The Art of Fiction: Poems
Four Way Books, 2021

As driven by storytelling as one’s favorite thriller ... approachable and edge-of-seat engaging.  —Barbara Hoffert, Editor's Pick, Library Journal

 

In his latest from Four Way Books, Prufer conveys images in motion, in flux, not transformed through his lens but spied in the process of change, a lens not after that of photography but of cinema.  —Christopher Notarnicola, The Paris Review

Here, terror is never far from the edges of consciousness . . . . Prufer’s sensitive, strange, and brilliant poems explore darkness and pain with originality and verve.   —Publishers Weekly

Phenomenal in both senses of the word!     —Tony Leuzzi, The Brooklyn Rail

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I Had Wanted a Happier Ending

Sting & Honey Press Chapbook Series, 2021

For two decades, Kevin Prufer has numbered among the best poets in America, producing poems probingly civic-minded, narratively layered, psychologically complex, and surprisingly intimate. In I Had Wanted a Happier Ending, the chapbook form shifts how Prufer’s long, braided poems feel to the reader.    —Wayne Miller

 

Kevin Prufer has been creating original collages out of classical and contemporary narratives, including both human and animal lives, for many years. In these two gorgeous poems, he does this and more as he explores the liminal space between life and death. —Martha Collins

 
How He Loved Them

Four Way Books, 2018

• Long list, the 2019 Pulitzer Prize for Poetry.

• Winner, 2019 Julie Suk Award for the best book from the American literary press

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• Finalist, the 2019 Rilke Prize for the best book by a mid-career American poet.

• Finalist, the 2019 INDIE Prize for best book from the American independent press.

[Reviews]

Churches

Four Way Books, 2014

The New York Times, "10 Favorite Poetry Books of 2014"

 

A gothic extravaganza featuring alligators, avalanches and medical devices left inside bodies, delivered largely in long, musical free verse lines. Poetry at full boil, poured with deliberate abandon.  —David Orr, The New York Times


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In a Beautiful Country

Four Way Books, 2011

An American Poet/Academy of American Poets "Notable Book" for 2011
Finalist, The 2011 Rilke Prize
Finalist, The 2013 Poets' Prize


Pleiades editor-at-large Kevin Prufer nails our sense of loss in a nation numbed by mall sprawl and horror movies, even as the military builds up and up.  —Library Journal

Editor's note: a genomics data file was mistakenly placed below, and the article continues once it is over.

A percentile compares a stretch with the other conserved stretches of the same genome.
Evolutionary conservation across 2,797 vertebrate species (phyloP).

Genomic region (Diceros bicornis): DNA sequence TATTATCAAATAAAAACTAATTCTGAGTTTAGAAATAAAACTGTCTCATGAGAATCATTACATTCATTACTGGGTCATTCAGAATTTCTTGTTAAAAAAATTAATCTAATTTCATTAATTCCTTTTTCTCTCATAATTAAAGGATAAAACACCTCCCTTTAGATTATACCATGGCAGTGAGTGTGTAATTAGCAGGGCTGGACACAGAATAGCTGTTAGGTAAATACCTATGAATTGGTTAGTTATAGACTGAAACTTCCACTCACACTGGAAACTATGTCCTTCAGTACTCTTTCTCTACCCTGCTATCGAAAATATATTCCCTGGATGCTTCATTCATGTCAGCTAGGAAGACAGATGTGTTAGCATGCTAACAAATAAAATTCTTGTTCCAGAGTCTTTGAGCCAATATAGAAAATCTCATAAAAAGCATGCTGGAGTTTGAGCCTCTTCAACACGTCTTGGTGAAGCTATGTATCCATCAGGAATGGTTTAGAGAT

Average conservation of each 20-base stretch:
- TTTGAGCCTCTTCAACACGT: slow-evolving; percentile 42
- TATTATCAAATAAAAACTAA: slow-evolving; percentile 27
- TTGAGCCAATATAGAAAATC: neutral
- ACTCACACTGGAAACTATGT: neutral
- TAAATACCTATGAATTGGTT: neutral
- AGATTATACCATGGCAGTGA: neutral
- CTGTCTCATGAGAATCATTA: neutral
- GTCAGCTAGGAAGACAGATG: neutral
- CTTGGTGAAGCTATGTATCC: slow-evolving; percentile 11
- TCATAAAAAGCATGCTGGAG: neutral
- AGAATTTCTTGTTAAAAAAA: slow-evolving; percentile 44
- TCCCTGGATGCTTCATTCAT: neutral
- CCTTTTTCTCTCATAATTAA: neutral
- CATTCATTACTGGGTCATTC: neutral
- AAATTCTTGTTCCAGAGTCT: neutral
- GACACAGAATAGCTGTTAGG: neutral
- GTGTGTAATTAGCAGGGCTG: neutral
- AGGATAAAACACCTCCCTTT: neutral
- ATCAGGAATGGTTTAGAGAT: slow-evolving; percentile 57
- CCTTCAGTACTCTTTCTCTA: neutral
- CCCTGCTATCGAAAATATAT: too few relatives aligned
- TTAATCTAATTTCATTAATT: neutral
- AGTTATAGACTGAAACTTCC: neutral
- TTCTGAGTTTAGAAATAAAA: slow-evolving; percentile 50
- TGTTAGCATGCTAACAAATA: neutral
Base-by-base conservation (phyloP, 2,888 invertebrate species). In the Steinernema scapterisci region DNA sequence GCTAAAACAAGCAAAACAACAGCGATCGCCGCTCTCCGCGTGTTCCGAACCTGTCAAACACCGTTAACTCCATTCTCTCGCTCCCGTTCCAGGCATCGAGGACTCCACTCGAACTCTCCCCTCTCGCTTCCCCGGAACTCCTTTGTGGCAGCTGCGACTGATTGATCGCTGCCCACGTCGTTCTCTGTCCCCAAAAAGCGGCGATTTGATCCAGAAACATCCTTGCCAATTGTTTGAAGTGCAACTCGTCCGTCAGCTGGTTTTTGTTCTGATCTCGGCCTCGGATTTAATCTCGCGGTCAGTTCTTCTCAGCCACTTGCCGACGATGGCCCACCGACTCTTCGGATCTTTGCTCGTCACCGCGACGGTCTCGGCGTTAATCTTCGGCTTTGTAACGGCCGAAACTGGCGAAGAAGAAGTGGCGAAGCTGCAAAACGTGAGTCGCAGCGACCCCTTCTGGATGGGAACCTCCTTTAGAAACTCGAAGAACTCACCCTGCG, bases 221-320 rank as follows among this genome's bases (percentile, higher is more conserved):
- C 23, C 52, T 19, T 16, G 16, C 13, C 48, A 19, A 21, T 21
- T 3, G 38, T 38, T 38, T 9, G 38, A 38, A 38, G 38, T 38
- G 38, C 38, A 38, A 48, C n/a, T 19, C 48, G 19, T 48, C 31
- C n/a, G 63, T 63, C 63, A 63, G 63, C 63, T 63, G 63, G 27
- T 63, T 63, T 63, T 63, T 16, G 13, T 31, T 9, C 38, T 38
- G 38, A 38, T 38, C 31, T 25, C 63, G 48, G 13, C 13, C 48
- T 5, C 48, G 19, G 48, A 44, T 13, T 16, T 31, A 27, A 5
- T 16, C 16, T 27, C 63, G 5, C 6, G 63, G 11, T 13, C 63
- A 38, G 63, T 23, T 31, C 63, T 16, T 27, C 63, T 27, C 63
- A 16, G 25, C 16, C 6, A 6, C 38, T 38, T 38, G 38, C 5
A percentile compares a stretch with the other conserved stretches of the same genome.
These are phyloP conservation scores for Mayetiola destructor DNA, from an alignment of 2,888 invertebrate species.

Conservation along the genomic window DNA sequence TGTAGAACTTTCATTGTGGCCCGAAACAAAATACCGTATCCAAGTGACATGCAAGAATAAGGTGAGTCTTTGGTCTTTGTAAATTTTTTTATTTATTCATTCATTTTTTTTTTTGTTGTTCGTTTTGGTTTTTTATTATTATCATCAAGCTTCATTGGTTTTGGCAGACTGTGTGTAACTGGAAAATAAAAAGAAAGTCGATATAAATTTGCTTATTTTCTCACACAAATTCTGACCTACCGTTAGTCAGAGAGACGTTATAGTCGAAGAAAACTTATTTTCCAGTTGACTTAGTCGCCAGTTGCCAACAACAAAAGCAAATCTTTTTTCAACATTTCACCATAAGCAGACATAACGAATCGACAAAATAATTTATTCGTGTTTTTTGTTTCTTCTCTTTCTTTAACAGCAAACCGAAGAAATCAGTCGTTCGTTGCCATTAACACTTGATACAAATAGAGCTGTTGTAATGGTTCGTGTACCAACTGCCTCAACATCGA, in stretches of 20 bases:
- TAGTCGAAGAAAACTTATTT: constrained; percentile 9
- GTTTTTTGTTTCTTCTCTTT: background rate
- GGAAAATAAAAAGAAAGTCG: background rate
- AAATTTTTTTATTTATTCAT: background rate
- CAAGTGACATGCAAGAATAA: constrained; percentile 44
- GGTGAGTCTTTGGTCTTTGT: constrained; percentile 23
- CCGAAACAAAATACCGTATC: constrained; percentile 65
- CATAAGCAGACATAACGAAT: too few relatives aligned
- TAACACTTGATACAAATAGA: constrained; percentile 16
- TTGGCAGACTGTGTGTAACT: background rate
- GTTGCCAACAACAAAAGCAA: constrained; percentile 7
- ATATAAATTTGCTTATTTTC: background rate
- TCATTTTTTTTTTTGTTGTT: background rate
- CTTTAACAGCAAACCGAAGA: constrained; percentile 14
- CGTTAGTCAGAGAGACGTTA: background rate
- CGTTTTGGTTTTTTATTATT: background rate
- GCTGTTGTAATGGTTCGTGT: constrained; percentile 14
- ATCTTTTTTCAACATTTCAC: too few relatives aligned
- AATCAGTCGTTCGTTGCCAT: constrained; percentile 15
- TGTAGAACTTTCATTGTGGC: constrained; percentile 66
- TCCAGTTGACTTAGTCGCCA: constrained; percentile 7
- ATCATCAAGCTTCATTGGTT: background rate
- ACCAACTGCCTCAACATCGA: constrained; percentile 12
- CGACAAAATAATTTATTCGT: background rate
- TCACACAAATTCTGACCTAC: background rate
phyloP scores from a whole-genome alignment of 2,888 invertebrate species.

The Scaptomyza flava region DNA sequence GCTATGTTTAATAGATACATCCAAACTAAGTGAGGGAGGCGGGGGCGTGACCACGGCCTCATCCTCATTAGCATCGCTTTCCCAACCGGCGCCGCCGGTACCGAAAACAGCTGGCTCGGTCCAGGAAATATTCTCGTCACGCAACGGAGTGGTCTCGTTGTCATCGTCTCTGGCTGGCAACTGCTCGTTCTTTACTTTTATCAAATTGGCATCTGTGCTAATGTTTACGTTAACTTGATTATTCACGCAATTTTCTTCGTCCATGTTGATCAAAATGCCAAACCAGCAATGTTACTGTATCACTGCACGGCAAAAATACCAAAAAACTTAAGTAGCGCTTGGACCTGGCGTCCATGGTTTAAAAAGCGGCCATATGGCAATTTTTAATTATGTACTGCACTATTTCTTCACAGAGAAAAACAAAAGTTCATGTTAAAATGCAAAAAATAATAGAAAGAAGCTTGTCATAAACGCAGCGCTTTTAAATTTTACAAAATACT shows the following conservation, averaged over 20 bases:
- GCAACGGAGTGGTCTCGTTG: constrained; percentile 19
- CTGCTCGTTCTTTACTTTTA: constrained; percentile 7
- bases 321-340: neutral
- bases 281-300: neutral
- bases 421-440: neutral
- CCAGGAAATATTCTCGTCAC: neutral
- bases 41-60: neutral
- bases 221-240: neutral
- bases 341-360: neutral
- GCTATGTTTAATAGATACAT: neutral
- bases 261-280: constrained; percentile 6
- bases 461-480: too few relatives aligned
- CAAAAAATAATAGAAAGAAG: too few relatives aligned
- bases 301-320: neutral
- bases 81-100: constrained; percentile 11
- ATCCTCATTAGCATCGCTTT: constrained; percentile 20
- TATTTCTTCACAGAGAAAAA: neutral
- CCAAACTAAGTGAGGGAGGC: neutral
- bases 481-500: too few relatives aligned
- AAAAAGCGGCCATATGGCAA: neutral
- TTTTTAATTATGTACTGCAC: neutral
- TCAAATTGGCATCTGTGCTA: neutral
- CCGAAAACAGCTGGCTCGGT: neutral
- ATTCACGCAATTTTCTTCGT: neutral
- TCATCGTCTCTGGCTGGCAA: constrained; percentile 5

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National Anthem

Four Way Books, 2008

One of Publishers Weekly's Five Best Poetry Books of 2008
Best book of the Year—Virginia Quarterly Review
Finalist, the 2010 Poets' Prize
A 2008 "Notable Book"—Poetry International

 

A rare poetry collection: as angry and ironic over the state of contemporary America—figured here as a great classical empire in decline—as it is funny and perversely pleasurable.  —Publishers Weekly

 

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Fallen From a Chariot

Carnegie Mellon University Press, 2005

Editors' Choice: Best Books of the Last 25 Years, The Bloomsbury Review
Finalist, Balcones Prize, 2006
William Rockhill Nelson Award, 2006

 

Invigorating talent.  —The Georgia Review


Prufer has taken the elegy and made it new.  —The Notre Dame Review

 

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The Finger Bone

Carnegie Mellon University Press, 2002

Re-issued as a Carnegie Mellon Contemporary Classic, 2012

 

Finalist for the James Laughlin Award of the Academy of American Poets.
Winner of the William Rockhill Nelson Award.

 

The Finger Bone is a challenging and provocative book by an exciting young writer who speaks from — and to — the uncertainties of the contemporary world.... These poems need to be writ large on the American psyche. —The Georgia Review

 

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Strange Wood

Winthrop UP/LSU Press, 1998

 

Winner, The Lena-Miles Wever Todd Poetry Series

 

In poems remarkable for their unflinching wisdom, for a maturity of vision too rarely seen in a first book, Kevin Prufer reminds of of that space beyond lullaby, of the fragility of life in a world where "everything's // the chance for flying / failing somehow," and of loss as inevitable, hardest truth of all — how "the body blooms, unfolding, / then is gone." —Carl Phillips
 

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